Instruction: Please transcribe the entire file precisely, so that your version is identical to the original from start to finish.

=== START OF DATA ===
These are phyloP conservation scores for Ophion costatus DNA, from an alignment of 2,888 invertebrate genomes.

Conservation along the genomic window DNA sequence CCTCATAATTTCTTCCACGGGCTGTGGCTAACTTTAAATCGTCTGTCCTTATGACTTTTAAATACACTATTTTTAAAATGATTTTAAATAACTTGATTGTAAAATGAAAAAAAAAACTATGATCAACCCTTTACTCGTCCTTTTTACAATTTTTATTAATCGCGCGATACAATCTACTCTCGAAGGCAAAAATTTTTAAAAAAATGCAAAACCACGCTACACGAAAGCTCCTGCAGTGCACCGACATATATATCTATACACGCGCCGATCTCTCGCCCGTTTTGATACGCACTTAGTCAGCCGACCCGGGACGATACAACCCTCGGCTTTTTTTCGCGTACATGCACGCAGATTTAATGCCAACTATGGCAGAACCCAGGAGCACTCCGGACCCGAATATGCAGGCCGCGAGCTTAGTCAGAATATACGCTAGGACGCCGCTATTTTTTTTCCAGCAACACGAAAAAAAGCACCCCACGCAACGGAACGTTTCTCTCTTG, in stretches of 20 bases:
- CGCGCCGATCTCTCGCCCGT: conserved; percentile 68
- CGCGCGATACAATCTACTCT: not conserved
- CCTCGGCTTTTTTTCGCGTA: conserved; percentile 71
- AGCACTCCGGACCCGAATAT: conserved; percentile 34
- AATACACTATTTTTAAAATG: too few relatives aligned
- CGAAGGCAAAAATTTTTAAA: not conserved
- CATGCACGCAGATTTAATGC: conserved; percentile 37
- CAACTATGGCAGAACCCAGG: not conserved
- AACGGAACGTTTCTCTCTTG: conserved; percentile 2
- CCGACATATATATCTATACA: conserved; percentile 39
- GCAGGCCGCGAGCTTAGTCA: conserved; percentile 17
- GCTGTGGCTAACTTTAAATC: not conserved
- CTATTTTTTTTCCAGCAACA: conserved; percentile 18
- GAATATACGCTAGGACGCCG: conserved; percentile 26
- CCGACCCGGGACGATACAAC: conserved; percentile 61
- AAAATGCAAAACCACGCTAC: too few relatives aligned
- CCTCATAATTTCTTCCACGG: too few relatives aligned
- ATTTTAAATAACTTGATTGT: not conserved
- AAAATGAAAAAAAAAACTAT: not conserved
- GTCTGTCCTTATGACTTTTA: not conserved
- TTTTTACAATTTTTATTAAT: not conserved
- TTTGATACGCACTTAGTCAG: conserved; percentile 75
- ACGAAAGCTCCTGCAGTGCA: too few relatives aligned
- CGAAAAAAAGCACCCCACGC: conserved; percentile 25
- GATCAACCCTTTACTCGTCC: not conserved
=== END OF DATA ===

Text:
These are phyloP conservation scores for Ophion costatus DNA, from an alignment of 2,888 invertebrate genomes.

Conservation along the genomic window DNA sequence CCTCATAATTTCTTCCACGGGCTGTGGCTAACTTTAAATCGTCTGTCCTTATGACTTTTAAATACACTATTTTTAAAATGATTTTAAATAACTTGATTGTAAAATGAAAAAAAAAACTATGATCAACCCTTTACTCGTCCTTTTTACAATTTTTATTAATCGCGCGATACAATCTACTCTCGAAGGCAAAAATTTTTAAAAAAATGCAAAACCACGCTACACGAAAGCTCCTGCAGTGCACCGACATATATATCTATACACGCGCCGATCTCTCGCCCGTTTTGATACGCACTTAGTCAGCCGACCCGGGACGATACAACCCTCGGCTTTTTTTCGCGTACATGCACGCAGATTTAATGCCAACTATGGCAGAACCCAGGAGCACTCCGGACCCGAATATGCAGGCCGCGAGCTTAGTCAGAATATACGCTAGGACGCCGCTATTTTTTTTCCAGCAACACGAAAAAAAGCACCCCACGCAACGGAACGTTTCTCTCTTG, in stretches of 20 bases:
- CGCGCCGATCTCTCGCCCGT: conserved; percentile 68
- CGCGCGATACAATCTACTCT: not conserved
- CCTCGGCTTTTTTTCGCGTA: conserved; percentile 71
- AGCACTCCGGACCCGAATAT: conserved; percentile 34
- AATACACTATTTTTAAAATG: too few relatives aligned
- CGAAGGCAAAAATTTTTAAA: not conserved
- CATGCACGCAGATTTAATGC: conserved; percentile 37
- CAACTATGGCAGAACCCAGG: not conserved
- AACGGAACGTTTCTCTCTTG: conserved; percentile 2
- CCGACATATATATCTATACA: conserved; percentile 39
- GCAGGCCGCGAGCTTAGTCA: conserved; percentile 17
- GCTGTGGCTAACTTTAAATC: not conserved
- CTATTTTTTTTCCAGCAACA: conserved; percentile 18
- GAATATACGCTAGGACGCCG: conserved; percentile 26
- CCGACCCGGGACGATACAAC: conserved; percentile 61
- AAAATGCAAAACCACGCTAC: too few relatives aligned
- CCTCATAATTTCTTCCACGG: too few relatives aligned
- ATTTTAAATAACTTGATTGT: not conserved
- AAAATGAAAAAAAAAACTAT: not conserved
- GTCTGTCCTTATGACTTTTA: not conserved
- TTTTTACAATTTTTATTAAT: not conserved
- TTTGATACGCACTTAGTCAG: conserved; percentile 75
- ACGAAAGCTCCTGCAGTGCA: too few relatives aligned
- CGAAAAAAAGCACCCCACGC: conserved; percentile 25
- GATCAACCCTTTACTCGTCC: not conserved